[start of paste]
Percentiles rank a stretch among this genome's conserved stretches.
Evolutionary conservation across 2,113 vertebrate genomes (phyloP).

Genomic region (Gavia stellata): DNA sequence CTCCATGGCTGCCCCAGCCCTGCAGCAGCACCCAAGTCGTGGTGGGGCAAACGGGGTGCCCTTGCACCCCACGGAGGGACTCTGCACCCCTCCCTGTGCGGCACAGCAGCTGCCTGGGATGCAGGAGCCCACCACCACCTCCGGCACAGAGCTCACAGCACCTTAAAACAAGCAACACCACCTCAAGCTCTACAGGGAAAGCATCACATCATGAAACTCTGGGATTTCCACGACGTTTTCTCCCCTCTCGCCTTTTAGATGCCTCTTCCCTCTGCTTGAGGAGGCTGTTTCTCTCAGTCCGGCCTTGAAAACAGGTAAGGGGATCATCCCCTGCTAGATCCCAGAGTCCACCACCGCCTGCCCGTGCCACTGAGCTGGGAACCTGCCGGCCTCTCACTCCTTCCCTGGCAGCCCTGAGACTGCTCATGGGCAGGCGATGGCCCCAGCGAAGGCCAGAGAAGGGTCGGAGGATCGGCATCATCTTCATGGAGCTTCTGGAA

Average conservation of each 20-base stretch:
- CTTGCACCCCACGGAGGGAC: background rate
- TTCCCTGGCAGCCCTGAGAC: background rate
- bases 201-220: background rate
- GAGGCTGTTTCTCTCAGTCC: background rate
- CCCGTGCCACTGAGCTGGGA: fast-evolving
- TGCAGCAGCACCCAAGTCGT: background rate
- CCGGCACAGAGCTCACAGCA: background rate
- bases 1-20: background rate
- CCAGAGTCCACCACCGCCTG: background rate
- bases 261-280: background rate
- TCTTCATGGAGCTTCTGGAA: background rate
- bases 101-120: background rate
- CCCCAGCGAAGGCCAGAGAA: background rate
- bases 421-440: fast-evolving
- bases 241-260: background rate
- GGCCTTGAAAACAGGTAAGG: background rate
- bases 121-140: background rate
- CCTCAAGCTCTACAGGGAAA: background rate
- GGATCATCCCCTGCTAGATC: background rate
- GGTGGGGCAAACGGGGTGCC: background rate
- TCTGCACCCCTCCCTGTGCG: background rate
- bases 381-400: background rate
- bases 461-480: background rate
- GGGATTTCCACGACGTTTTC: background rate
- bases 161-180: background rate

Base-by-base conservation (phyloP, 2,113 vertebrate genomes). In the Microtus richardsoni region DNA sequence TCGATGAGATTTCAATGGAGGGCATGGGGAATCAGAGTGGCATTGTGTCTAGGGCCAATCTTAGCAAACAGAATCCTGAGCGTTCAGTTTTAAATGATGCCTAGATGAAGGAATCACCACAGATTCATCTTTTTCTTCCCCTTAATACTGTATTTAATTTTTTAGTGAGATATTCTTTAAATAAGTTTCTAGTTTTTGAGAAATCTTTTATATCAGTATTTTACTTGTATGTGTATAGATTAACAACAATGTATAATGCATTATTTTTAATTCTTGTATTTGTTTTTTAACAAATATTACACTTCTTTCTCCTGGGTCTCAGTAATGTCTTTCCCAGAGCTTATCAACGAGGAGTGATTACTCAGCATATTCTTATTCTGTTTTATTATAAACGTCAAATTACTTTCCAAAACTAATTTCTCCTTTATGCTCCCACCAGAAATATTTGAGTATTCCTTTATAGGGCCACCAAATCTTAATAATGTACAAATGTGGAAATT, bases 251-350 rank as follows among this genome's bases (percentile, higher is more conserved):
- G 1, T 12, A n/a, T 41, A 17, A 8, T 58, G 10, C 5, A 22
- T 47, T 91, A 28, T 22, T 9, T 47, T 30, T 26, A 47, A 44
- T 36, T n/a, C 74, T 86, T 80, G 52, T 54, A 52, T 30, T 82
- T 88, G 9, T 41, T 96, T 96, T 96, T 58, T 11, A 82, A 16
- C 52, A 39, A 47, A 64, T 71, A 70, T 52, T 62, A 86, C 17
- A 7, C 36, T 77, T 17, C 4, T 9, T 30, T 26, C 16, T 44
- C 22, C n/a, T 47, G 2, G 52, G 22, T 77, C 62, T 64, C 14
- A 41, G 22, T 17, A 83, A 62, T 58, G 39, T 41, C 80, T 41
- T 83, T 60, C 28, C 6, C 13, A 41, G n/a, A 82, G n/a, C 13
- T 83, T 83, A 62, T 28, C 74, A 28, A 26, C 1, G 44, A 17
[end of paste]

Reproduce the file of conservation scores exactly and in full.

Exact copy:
Percentiles rank a stretch among this genome's conserved stretches.
Evolutionary conservation across 2,113 vertebrate genomes (phyloP).

Genomic region (Gavia stellata): DNA sequence CTCCATGGCTGCCCCAGCCCTGCAGCAGCACCCAAGTCGTGGTGGGGCAAACGGGGTGCCCTTGCACCCCACGGAGGGACTCTGCACCCCTCCCTGTGCGGCACAGCAGCTGCCTGGGATGCAGGAGCCCACCACCACCTCCGGCACAGAGCTCACAGCACCTTAAAACAAGCAACACCACCTCAAGCTCTACAGGGAAAGCATCACATCATGAAACTCTGGGATTTCCACGACGTTTTCTCCCCTCTCGCCTTTTAGATGCCTCTTCCCTCTGCTTGAGGAGGCTGTTTCTCTCAGTCCGGCCTTGAAAACAGGTAAGGGGATCATCCCCTGCTAGATCCCAGAGTCCACCACCGCCTGCCCGTGCCACTGAGCTGGGAACCTGCCGGCCTCTCACTCCTTCCCTGGCAGCCCTGAGACTGCTCATGGGCAGGCGATGGCCCCAGCGAAGGCCAGAGAAGGGTCGGAGGATCGGCATCATCTTCATGGAGCTTCTGGAA

Average conservation of each 20-base stretch:
- CTTGCACCCCACGGAGGGAC: background rate
- TTCCCTGGCAGCCCTGAGAC: background rate
- bases 201-220: background rate
- GAGGCTGTTTCTCTCAGTCC: background rate
- CCCGTGCCACTGAGCTGGGA: fast-evolving
- TGCAGCAGCACCCAAGTCGT: background rate
- CCGGCACAGAGCTCACAGCA: background rate
- bases 1-20: background rate
- CCAGAGTCCACCACCGCCTG: background rate
- bases 261-280: background rate
- TCTTCATGGAGCTTCTGGAA: background rate
- bases 101-120: background rate
- CCCCAGCGAAGGCCAGAGAA: background rate
- bases 421-440: fast-evolving
- bases 241-260: background rate
- GGCCTTGAAAACAGGTAAGG: background rate
- bases 121-140: background rate
- CCTCAAGCTCTACAGGGAAA: background rate
- GGATCATCCCCTGCTAGATC: background rate
- GGTGGGGCAAACGGGGTGCC: background rate
- TCTGCACCCCTCCCTGTGCG: background rate
- bases 381-400: background rate
- bases 461-480: background rate
- GGGATTTCCACGACGTTTTC: background rate
- bases 161-180: background rate

Base-by-base conservation (phyloP, 2,113 vertebrate genomes). In the Microtus richardsoni region DNA sequence TCGATGAGATTTCAATGGAGGGCATGGGGAATCAGAGTGGCATTGTGTCTAGGGCCAATCTTAGCAAACAGAATCCTGAGCGTTCAGTTTTAAATGATGCCTAGATGAAGGAATCACCACAGATTCATCTTTTTCTTCCCCTTAATACTGTATTTAATTTTTTAGTGAGATATTCTTTAAATAAGTTTCTAGTTTTTGAGAAATCTTTTATATCAGTATTTTACTTGTATGTGTATAGATTAACAACAATGTATAATGCATTATTTTTAATTCTTGTATTTGTTTTTTAACAAATATTACACTTCTTTCTCCTGGGTCTCAGTAATGTCTTTCCCAGAGCTTATCAACGAGGAGTGATTACTCAGCATATTCTTATTCTGTTTTATTATAAACGTCAAATTACTTTCCAAAACTAATTTCTCCTTTATGCTCCCACCAGAAATATTTGAGTATTCCTTTATAGGGCCACCAAATCTTAATAATGTACAAATGTGGAAATT, bases 251-350 rank as follows among this genome's bases (percentile, higher is more conserved):
- G 1, T 12, A n/a, T 41, A 17, A 8, T 58, G 10, C 5, A 22
- T 47, T 91, A 28, T 22, T 9, T 47, T 30, T 26, A 47, A 44
- T 36, T n/a, C 74, T 86, T 80, G 52, T 54, A 52, T 30, T 82
- T 88, G 9, T 41, T 96, T 96, T 96, T 58, T 11, A 82, A 16
- C 52, A 39, A 47, A 64, T 71, A 70, T 52, T 62, A 86, C 17
- A 7, C 36, T 77, T 17, C 4, T 9, T 30, T 26, C 16, T 44
- C 22, C n/a, T 47, G 2, G 52, G 22, T 77, C 62, T 64, C 14
- A 41, G 22, T 17, A 83, A 62, T 58, G 39, T 41, C 80, T 41
- T 83, T 60, C 28, C 6, C 13, A 41, G n/a, A 82, G n/a, C 13
- T 83, T 83, A 62, T 28, C 74, A 28, A 26, C 1, G 44, A 17